Mothers live longer as child mortality declines

The dramatic decline in childhood mortality during the 20th century has added a full year to women’s lives, according to a new study.

“The picture I was building in my mind was to think about what the population of mothers in the U.S. looked like in 1900,” said Matthew Zipple, a Klarman Postdoctoral Fellow in neurobiology and behavior in the College of Arts and Sciences and author of “Reducing Childhood Mortality Extends Mothers’ Lives,” which published May 9 in Scientific Reports.

“It was a population made up of two approximately equal-sized groups: One was mothers who had lost children, and one was mothers who had not,” Zipple said. “If we compare that to today, when child loss is mercifully so much less common, nearly all those women who had lost children are shifted into the non-bereaved category.”

Several studies find that mothers are more likely to die in the years following the death of a child, Zipple said. This effect does not show up in fathers.

Using mathematical modeling based on Centers for Disease Control and Prevention (CDC) data, he calculated how the absence of bereavement affects the lifespans of present-day mothers in the United States. He estimates that the reduction in maternal bereavement adds, on average, a year to women’s lives.

As a doctoral student researching fitness links between mothers and offspring, Zipple found a pattern of maternal death following offspring death in nonhuman primates. In the animals, the effect was attributed to the mothers being in poor condition and less able to care for their offspring. But in humans, the same sequence of events – offspring death followed by maternal death – has been interpreted differently in literature from studies with a human focus. Instead, epidemiologists and public health researchers conclude that the physical and psychological costs of the trauma of losing a child makes mothers more likely to die.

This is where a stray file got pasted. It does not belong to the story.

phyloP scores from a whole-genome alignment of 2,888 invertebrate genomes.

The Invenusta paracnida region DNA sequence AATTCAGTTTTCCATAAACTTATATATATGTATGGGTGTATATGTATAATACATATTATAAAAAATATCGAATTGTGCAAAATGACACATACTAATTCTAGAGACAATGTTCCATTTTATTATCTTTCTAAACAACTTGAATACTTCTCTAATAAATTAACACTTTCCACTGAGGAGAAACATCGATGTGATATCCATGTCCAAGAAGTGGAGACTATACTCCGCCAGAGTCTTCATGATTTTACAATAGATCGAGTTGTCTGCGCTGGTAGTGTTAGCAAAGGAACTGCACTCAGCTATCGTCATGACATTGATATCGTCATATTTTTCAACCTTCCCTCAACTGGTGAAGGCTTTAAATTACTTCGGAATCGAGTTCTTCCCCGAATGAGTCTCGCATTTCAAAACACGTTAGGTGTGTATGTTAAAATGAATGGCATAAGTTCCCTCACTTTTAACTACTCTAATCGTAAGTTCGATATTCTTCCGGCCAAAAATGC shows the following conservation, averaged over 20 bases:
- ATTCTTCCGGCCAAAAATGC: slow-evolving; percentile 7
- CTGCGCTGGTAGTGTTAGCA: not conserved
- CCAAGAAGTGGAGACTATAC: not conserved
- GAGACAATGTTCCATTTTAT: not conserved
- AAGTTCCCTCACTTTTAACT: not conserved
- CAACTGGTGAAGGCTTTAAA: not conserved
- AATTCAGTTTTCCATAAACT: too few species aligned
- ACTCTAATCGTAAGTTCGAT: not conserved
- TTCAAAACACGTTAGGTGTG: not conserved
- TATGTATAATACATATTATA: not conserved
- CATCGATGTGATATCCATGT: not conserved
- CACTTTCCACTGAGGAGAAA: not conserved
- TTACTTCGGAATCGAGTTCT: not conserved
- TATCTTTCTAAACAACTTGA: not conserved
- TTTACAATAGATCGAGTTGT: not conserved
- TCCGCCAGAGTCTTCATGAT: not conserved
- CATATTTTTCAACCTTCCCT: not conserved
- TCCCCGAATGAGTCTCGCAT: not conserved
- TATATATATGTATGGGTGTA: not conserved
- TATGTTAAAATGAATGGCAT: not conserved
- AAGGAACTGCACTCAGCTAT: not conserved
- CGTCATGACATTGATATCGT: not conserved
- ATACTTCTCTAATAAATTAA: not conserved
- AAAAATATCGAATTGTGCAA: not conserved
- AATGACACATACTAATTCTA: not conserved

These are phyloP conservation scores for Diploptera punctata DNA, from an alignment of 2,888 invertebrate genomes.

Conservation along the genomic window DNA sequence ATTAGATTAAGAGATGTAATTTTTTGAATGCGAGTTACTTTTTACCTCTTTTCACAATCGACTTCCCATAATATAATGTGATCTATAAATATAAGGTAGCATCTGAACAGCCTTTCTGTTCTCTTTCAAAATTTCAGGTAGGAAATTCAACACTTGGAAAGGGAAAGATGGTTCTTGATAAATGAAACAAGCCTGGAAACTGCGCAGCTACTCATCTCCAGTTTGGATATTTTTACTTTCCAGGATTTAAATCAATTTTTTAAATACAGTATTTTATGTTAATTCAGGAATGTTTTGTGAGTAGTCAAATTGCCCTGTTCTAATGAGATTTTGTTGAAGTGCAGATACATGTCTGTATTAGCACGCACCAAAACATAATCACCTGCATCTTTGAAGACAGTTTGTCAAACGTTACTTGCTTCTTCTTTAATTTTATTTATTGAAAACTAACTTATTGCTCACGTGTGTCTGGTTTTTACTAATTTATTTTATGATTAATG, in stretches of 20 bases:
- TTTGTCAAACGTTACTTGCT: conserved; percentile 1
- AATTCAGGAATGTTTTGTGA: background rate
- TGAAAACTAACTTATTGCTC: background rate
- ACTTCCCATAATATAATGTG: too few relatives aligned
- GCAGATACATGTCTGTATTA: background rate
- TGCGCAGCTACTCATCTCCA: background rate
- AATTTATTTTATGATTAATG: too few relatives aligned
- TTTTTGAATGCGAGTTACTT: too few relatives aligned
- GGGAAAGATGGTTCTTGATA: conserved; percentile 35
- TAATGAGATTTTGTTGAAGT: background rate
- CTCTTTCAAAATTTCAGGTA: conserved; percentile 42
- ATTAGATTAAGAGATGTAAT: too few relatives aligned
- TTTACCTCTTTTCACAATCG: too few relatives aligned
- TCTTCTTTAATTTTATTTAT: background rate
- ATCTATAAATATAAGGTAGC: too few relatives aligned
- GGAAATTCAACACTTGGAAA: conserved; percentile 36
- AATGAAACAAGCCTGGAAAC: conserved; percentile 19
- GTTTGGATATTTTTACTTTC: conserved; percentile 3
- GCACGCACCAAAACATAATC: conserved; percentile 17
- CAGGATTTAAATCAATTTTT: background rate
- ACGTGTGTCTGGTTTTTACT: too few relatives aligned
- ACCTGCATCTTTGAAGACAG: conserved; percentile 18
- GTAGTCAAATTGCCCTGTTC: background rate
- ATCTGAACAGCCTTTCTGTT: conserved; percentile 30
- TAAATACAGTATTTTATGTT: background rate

In the paper, Zipple cites several studies that causally link child death with increased risk of maternal death. The most comprehensive is a study of mothers in Iceland over a 200-year period, spanning a range of health care access and industrialization. It controls for genetics by comparing siblings and shows that bereaved fathers are no more likely than non-bereaved fathers to die in the years following a child’s death.

Another study in Sweden shows that mothers are at higher risk of death on and around the anniversary of their child’s death than at other times. Common causes of death in bereaved mothers, according to various studies, include heart attack and suicide.

“There’s a huge peak of mortality risk immediately in the week surrounding the anniversary,” Zipple said. “It’s hard to come to a different conclusion than that is the cause, remembering this experience.”

Life expectancy for women after age 15 increased by about 16 years between 1900 and 2000, Zipple found from the CDC data he used in the study. His calculation attributes one year, or about 6% of this increase, to the dramatic drop in childhood mortality over the course of the 20th century.

“One of the most awful things one can imagine is losing a child. And we’ve been able to reduce the frequency of that in our society by more than 95%. That’s amazing. That’s something to celebrate,” Zipple said. “It’s easy to lose sight of progress that happens over the course of a century because it’s well beyond any individual’s lifetime. But this extension in overall lifespan over the last 100 years has set up human populations and experience to be so much better than they ever have been before.”

The study also helps set priorities for improving the future, Zipple said. In many countries, child mortality rates today are similar to those in the U.S. in 1900. Investing in reducing childhood mortality everywhere helps not only the children, but whole communities.

“The child is the core of the community,” Zipple said. “Protecting children from mortality has branching positive impacts that start with mothers but probably don’t stop there.”

Kate Blackwood is a writer for the College of Arts and Sciences.

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